An Outright Synopsis of Oracle

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Founded in 1977 as Software Development Laboratories, Oracle quickly rose to prominence in the ERP market, ranking as the world’s largest database management company with over $100 million in sales only ten years after its establishment. With offerings across software solutions and services alike, it is clear to see how Oracle rapidly grew its market share in the ERP space. In this installment of the vendor overview series, The ERP Advisor will provide an outright synopsis of Oracle.


 

Oracle

Oracle has been providing innovative software solutions since its founding in 1977 as Relational Development Laboratories. As a multinational computer technology corporation, Oracle has developed a stronghold in software markets across the globe, making them a household ERP name.

Oracle currently employs over 143,000 people who provide services to over 70 million users, including the Formula 1 champion team, Red Bull Racing. With an extensive product line and network of partner support, it is no wonder so many companies around the world turn to Oracle to automate their business processes.

What Does Oracle Sell?

Oracle’s four main business segments are cloud, license, hardware, and services; however, Oracle is best known for its software products and services. While Oracle has a number of product offerings that the company itself has developed, it has also acquired many solutions over the years to complete its full suite of solutions, such as its small-medium sized ERP acquisition of NetSuite in 2016.

At a general level, Oracle offers database software and technology, cloud-engineered systems, and enterprise software solutions, including Enterprise Resource Planning, Human Capital Management, Customer Relationship Management, Enterprise Performance Management, Transportation Management, Healthcare, Retail and Supply Chain Management software solutions.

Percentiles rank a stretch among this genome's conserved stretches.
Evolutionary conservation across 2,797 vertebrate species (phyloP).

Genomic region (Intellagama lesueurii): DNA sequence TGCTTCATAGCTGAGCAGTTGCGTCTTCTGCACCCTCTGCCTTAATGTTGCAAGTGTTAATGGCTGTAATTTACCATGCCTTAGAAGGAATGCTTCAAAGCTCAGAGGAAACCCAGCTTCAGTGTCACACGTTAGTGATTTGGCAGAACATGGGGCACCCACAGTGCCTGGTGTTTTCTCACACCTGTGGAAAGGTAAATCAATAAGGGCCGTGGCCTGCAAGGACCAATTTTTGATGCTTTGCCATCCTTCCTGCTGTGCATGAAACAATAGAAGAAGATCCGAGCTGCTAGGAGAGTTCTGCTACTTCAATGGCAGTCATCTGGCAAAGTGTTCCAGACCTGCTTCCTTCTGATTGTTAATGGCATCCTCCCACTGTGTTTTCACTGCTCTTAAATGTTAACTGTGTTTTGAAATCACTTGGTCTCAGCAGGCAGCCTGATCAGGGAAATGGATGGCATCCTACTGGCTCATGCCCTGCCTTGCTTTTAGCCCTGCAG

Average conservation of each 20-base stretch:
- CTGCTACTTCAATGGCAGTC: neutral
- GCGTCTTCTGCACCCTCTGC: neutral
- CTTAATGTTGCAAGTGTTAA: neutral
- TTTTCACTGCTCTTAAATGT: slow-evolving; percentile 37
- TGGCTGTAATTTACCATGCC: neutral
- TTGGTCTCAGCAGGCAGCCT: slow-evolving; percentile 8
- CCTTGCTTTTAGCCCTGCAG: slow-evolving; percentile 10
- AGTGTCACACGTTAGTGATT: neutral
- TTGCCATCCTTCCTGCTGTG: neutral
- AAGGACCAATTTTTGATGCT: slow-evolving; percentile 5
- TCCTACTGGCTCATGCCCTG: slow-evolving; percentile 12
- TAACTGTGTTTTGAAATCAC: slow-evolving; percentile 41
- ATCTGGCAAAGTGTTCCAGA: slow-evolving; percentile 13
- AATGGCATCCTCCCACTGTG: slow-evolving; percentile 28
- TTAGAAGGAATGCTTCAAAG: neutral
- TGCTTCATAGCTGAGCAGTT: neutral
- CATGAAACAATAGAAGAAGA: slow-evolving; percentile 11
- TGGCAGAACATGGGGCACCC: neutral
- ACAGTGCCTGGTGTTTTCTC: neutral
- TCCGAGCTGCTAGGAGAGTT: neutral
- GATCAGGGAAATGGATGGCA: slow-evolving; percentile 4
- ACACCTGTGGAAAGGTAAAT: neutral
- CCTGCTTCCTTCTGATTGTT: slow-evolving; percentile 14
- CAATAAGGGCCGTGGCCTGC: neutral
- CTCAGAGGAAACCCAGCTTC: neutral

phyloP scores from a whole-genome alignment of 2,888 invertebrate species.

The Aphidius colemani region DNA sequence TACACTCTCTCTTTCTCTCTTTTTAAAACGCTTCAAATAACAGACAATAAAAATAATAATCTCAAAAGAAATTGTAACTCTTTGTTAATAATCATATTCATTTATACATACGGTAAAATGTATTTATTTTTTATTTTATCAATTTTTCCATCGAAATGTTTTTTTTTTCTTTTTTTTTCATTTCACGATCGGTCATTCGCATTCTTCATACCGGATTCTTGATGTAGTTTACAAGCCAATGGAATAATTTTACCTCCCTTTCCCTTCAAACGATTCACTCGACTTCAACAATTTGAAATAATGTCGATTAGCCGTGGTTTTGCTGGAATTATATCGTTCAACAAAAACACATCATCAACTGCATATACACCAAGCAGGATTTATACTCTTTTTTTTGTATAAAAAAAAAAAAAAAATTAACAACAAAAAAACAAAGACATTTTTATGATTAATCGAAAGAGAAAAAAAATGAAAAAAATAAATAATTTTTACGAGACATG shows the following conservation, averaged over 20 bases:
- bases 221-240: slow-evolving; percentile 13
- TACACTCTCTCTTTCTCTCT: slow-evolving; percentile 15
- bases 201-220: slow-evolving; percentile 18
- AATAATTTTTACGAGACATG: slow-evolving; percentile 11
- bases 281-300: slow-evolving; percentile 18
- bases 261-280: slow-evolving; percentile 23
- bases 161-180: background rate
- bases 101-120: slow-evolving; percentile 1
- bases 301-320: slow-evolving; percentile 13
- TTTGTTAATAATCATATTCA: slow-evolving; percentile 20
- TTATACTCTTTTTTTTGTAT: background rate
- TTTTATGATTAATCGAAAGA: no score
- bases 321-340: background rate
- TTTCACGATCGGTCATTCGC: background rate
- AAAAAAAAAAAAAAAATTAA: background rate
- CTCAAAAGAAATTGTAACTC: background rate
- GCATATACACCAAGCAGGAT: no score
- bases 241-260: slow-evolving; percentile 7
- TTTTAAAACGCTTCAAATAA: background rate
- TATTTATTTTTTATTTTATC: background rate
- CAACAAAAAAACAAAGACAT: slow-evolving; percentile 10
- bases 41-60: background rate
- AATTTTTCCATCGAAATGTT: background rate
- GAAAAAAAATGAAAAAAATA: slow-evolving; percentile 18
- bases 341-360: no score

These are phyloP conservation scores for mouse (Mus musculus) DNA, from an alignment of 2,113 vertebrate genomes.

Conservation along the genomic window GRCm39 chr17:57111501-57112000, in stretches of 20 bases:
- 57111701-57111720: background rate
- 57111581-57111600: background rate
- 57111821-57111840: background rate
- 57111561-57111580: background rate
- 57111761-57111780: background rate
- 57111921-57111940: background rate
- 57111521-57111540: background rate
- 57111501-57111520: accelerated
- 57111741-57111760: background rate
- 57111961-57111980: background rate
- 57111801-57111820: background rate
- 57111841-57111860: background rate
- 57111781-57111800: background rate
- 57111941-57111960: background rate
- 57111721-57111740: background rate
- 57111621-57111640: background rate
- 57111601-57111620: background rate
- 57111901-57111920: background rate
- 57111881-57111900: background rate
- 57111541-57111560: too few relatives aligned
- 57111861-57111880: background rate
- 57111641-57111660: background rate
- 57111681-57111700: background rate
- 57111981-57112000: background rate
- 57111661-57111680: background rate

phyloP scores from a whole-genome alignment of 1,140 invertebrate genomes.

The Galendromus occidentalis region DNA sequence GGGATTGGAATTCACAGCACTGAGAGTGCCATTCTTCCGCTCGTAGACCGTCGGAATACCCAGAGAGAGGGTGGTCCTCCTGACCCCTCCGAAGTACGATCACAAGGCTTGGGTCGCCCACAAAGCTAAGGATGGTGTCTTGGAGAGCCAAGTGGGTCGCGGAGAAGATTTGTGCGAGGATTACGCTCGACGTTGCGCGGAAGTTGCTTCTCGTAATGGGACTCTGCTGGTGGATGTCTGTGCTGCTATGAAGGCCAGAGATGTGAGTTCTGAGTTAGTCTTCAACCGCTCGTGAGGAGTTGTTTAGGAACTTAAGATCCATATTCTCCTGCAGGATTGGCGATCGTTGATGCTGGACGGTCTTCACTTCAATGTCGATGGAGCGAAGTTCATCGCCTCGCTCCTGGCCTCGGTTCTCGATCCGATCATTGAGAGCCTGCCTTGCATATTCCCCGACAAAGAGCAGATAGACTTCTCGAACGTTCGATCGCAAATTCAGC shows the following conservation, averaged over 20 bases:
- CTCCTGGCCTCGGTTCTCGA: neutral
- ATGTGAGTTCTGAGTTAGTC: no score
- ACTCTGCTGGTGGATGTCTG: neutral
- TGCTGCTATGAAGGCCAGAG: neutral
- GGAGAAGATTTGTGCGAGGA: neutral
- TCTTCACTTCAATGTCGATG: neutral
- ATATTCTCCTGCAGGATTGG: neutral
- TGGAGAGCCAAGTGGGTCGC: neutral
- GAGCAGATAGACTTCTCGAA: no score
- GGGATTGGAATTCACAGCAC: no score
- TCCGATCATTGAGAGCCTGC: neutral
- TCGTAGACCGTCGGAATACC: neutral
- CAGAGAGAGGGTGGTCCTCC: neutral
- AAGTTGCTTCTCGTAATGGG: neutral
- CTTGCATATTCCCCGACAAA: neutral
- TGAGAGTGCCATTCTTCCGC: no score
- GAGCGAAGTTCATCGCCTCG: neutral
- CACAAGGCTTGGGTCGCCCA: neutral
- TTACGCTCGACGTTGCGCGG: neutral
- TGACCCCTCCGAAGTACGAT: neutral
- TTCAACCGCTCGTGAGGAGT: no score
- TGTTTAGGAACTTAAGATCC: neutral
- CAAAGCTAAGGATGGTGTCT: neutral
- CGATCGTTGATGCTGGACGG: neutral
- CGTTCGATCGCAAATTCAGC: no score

Oracle’s most prominent solution is Oracle Cloud Infrastructure (OCI), a network of cloud services that runs a range of enterprise applications. OCI offers a range of functionality, from analytics and BI to compliance and governance features. OCI is one of the first public cloud solutions built specifically for ease of use across applications. The engineering of this system makes for greater reliability, ease of migration and integration, along with advanced flexibility compared to other offerings due to its extension across platforms, especially with Oracle OCI’s partnership with Microsoft Azure.

Oracle Cloud Fusion ERP is Oracle’s ERP offering, allowing for the utilization of artificial intelligence and analytics to increase the efficiency of business operations. Fusion provides financial management, procurement, project management, risk management and compliance, and enterprise performance management. In addition, Oracle Cloud Fusion provides specialized solutions for supply chain manufacturing, customer experience, and human capital management.

While Oracle has made a major transition to the cloud in recent years, it still provides its staple products in hardware and software. These offerings include Java, Oracle Database, MySQL, Linux, on-premises applications, and Exadata. In addition, Oracle’s legacy product offerings are still prominent in the market, boasting a large number of committed users across the board.